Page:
On the one hand, the total number of vendor-reported vulnerabilities are down so far this year. On the other, 2014 was the year of the Heartbleed, the common name for a vulnerability in the nearly ubiquitous OpenSSL’s encryption implementation library, which IBM Security Systems characterized as “one of the most widespread and impactful security vulnerabilities of all time.”
Heartbleed is a well-known bug in OpenSSL, a popular open-source protocol used extensively on the Internet to implement SSL and TLS encryption. The vulnerability can be exploited to access and read the memory of systems thought to be protected by encryption, including secret cryptography keys, usernames, passwords and even content. The bug became public knowledge on April 7, but is believed to have existed for at least two years before that. By April 8, a proof-of-concept exploit emerged.
While a fix for Heartbleed was prepared and ready for installment by almost immediately, the bug remained a potent one even after it was no longer a zero-day because of the ubiquity of OpenSSL. One-day attacks, IBM explains, can be just as dangerous as zero-day attacks because attackers are racing to exploit a given bug before it’s patch is widely implemented.
Part of the problem, according to the IBM Threat Intelligence Quarterly report, is that organizations not only needed to patch their own systems, but they had to wait for third-party software vendors to find and fix the bug and then test the fix in the products they used but did not control.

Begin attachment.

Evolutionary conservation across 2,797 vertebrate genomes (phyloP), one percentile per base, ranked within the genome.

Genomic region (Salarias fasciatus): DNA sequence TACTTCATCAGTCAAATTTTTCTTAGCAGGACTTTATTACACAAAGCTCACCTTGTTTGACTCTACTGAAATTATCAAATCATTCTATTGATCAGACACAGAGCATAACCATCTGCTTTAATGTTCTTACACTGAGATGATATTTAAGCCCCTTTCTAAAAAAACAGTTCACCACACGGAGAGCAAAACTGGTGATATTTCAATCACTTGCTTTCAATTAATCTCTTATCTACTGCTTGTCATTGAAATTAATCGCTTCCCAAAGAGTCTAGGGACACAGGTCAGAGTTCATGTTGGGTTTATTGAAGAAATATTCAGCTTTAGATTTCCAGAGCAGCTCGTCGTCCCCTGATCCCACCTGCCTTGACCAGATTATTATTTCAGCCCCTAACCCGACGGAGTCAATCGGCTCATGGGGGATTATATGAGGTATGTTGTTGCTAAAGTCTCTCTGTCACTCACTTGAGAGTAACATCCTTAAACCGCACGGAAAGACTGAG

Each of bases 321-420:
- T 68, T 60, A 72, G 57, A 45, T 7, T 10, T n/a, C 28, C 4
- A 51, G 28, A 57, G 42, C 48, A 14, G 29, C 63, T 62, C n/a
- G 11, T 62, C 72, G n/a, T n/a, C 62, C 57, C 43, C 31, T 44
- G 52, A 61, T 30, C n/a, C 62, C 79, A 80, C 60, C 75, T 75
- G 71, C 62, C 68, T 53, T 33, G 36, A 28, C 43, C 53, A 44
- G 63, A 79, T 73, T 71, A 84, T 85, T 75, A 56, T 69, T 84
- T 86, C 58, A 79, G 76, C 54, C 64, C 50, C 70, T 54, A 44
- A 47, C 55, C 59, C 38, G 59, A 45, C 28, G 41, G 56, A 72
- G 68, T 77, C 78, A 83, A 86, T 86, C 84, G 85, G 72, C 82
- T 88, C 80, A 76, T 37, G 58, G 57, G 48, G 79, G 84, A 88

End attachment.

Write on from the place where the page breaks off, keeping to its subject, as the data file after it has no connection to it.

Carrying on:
IBM says it began seeing attacks targeting the bug on the same day that the exploit PoC emerged. The highest volume of attacks occurred, they say, on April 15 when there were more than 300,000 attacks targeting IBM Managed Security Services (MSS) clients in one day. Attacks slowed down after April 22. However, IBM claims that nearly half of all affected systems remain unpatched and that it sees some 7,000 attacks within MSS each day.
“Organizations that had struggled to maintain a current asset database were left blind to which systems were vulnerable and which systems were critical,” they said.
Conversely, companies that maintained accurate asset databases and incident response plans were able to rapidly deploy patches on vulnerable systems. Not only did they reduce their exposure to Heartbleed, but they will face less risk to similar vulnerabilities moving forward.
IBM has six suggestions for preparing for Internet-wide bugs before they emerge: organizations should keep up with threat intelligence; maintain a current ans accurate asset inventory; have a patching solution that covers the entire infrastructure; implement mitigating controls like firewalls, intrusion prevention systems and endpoint protection; use effective detection so it is clear when networks are under attack; and have a clear, broad and thoroughly tested incident response plan in place.
IBM also claims that the impact of Heartbleed was increased because OpenSSL is an open-source tool.
“Typically, attackers first need to identify the code that has been patched in response to a vulnerability. For open-source projects, this is a straightforward task because they can simply review publicly accessible source-code repositories and source-code check-ins relating to the vulnerability. For closed-source applications, they can use a process called ‘binary diffing’ to find which parts of the binary code have changed, narrowing it down to changed functions and, eventually, the vulnerable code.”